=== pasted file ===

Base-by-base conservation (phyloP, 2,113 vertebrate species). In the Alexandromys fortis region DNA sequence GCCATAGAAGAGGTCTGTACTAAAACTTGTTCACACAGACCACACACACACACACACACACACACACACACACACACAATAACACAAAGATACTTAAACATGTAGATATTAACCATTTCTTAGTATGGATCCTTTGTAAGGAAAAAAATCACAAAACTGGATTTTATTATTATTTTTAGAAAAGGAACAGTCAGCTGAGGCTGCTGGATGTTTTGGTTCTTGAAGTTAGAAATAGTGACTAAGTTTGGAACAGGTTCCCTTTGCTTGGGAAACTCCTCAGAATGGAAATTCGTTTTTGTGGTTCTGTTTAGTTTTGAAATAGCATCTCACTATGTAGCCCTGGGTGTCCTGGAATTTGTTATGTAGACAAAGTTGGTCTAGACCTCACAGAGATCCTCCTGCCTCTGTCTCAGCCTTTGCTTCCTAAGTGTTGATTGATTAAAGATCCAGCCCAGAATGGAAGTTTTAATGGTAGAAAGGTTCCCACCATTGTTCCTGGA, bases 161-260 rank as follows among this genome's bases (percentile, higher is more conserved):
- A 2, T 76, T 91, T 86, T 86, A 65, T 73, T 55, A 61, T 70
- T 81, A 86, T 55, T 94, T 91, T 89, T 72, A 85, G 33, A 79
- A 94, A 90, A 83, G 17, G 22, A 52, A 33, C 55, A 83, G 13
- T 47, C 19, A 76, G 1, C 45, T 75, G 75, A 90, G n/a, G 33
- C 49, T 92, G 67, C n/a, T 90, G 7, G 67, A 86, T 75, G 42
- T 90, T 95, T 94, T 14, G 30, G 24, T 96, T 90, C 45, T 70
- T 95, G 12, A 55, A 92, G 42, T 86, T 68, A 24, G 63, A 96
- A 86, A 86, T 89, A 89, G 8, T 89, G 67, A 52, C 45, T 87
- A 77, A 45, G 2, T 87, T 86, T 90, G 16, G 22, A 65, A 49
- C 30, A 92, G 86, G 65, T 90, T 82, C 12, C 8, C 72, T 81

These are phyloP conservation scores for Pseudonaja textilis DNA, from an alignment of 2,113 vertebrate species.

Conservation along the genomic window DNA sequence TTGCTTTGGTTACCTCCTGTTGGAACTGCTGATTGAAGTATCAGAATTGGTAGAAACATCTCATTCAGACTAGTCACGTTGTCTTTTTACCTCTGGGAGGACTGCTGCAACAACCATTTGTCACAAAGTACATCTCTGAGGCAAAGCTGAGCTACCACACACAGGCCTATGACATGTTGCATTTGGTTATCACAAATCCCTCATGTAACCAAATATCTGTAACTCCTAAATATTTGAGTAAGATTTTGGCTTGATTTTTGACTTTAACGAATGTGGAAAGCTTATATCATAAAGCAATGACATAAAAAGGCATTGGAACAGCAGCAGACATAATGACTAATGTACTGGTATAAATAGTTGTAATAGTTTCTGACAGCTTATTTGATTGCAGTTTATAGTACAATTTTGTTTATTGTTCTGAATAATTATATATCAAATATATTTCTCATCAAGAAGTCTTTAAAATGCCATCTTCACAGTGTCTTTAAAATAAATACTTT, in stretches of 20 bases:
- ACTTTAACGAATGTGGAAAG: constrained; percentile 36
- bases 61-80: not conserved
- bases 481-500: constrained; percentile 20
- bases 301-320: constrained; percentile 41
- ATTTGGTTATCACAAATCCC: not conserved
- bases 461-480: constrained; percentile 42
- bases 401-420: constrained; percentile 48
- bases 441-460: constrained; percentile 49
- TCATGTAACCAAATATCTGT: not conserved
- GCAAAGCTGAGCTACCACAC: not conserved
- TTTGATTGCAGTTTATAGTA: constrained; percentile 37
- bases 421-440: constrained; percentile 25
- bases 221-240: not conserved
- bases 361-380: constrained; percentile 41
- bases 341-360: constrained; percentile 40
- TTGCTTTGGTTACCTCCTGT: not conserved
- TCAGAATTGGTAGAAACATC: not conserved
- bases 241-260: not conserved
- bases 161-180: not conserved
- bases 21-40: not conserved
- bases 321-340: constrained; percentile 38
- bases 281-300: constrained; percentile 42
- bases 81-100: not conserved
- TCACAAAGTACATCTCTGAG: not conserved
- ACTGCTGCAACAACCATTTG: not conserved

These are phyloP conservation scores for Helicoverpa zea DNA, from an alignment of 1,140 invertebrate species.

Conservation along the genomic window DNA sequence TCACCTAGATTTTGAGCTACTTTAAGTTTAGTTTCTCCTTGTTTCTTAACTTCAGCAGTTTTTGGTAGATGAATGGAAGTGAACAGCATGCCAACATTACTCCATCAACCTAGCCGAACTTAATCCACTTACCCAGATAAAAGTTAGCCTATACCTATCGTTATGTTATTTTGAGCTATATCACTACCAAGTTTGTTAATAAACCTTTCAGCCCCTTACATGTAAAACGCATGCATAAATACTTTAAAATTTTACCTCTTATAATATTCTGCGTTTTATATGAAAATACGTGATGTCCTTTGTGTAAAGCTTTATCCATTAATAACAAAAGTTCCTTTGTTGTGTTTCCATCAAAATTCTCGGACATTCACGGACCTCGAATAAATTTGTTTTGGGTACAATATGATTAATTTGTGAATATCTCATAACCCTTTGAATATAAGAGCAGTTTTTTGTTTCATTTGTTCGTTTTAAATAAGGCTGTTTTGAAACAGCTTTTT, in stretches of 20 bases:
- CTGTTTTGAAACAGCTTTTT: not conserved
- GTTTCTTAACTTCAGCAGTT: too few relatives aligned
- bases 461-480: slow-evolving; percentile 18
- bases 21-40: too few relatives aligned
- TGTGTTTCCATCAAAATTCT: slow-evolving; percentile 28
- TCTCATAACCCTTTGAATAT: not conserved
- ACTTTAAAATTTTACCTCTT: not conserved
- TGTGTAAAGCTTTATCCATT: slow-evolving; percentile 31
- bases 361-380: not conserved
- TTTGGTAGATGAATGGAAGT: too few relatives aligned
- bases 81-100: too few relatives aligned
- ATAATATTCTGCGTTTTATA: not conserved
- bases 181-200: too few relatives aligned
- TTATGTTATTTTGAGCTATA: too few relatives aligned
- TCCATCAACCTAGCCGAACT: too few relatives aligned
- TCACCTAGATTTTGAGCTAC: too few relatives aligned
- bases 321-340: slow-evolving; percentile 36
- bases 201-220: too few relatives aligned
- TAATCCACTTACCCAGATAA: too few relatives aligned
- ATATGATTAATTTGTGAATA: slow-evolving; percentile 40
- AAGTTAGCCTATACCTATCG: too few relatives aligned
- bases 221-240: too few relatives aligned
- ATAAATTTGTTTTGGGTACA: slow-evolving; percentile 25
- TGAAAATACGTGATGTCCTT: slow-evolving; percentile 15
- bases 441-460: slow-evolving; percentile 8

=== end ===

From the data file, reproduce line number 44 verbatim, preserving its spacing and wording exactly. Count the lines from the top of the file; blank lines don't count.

- bases 21-40: too few relatives aligned